To evaluate the feasibility and effectiveness of a pilot family-based newsletter intervention to increase fruit and vegetable (FV) consumption among adolescents.
Family-based, two-group randomised control trial with baseline, post-intervention and follow-up measures. The intervention group received two FV newsletter packs over a 1 month period by postal mail. Social cognitive and behavioural choice theories provide the theoretical framework for the design and development of intervention materials. Control families were provided with all intervention materials at the end of the study. Adolescent FV consumption was assessed by an FFQ. Adolescent-reported barriers to eating FV, FV habits and preferences were the secondary outcomes, along with parent FV consumption, and parents reported knowledge, encouragement, home availability and accessibility of FV. Repeated-measures ANOVA was used to detect differences in behavioural and psychosocial outcomes between groups, time and group-by-time.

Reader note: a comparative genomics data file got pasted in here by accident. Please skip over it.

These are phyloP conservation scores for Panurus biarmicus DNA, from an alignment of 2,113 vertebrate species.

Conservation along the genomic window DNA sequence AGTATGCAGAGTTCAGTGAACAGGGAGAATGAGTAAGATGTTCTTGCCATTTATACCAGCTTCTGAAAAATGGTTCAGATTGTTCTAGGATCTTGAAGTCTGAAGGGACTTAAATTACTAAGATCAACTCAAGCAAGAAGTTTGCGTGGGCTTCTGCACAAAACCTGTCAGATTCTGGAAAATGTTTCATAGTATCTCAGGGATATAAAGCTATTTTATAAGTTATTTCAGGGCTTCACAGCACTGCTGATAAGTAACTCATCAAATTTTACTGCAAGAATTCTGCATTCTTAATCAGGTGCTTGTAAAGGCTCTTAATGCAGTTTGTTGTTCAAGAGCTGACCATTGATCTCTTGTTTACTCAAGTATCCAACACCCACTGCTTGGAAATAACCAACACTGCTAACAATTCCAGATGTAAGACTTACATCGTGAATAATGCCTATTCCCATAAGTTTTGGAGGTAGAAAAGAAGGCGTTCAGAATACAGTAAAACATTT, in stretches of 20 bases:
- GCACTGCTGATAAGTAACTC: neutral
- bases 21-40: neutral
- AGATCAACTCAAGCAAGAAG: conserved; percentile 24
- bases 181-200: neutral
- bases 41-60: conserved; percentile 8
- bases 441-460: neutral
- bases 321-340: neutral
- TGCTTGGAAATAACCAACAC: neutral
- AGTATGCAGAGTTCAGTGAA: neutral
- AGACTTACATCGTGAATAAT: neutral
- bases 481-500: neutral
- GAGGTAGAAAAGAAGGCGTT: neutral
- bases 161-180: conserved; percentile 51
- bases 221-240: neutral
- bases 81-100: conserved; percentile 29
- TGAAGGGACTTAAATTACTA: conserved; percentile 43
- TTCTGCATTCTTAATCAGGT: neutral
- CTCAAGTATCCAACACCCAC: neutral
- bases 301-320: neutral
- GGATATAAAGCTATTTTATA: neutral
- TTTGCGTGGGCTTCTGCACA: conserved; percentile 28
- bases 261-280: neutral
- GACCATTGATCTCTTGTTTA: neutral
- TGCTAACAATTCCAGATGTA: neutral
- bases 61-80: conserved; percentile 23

East Midlands, UK.
Forty-nine parents and adolescents aged 12–14 years.
Process evaluation indicated high reach, dose acceptability and fidelity of the intervention. At post-intervention and 6 weeks later at follow-up, adolescents in the intervention group had significantly higher fruit: (P < 0·01) and vegetable (P < 0·05) consumption and higher preferences for vegetables (P < 0·01), compared with the control group. At post-intervention and follow-up, parents in the intervention group had significantly higher fruit (P < 0·001) and vegetable (P < 0·01) consumption and reported higher accessibility of fruit and vegetables (P < 0·001), compared with those in the control group.
Family-based, newsletter interventions promoting FV consumption to adolescents appear to be feasible and effective at increasing FV consumption.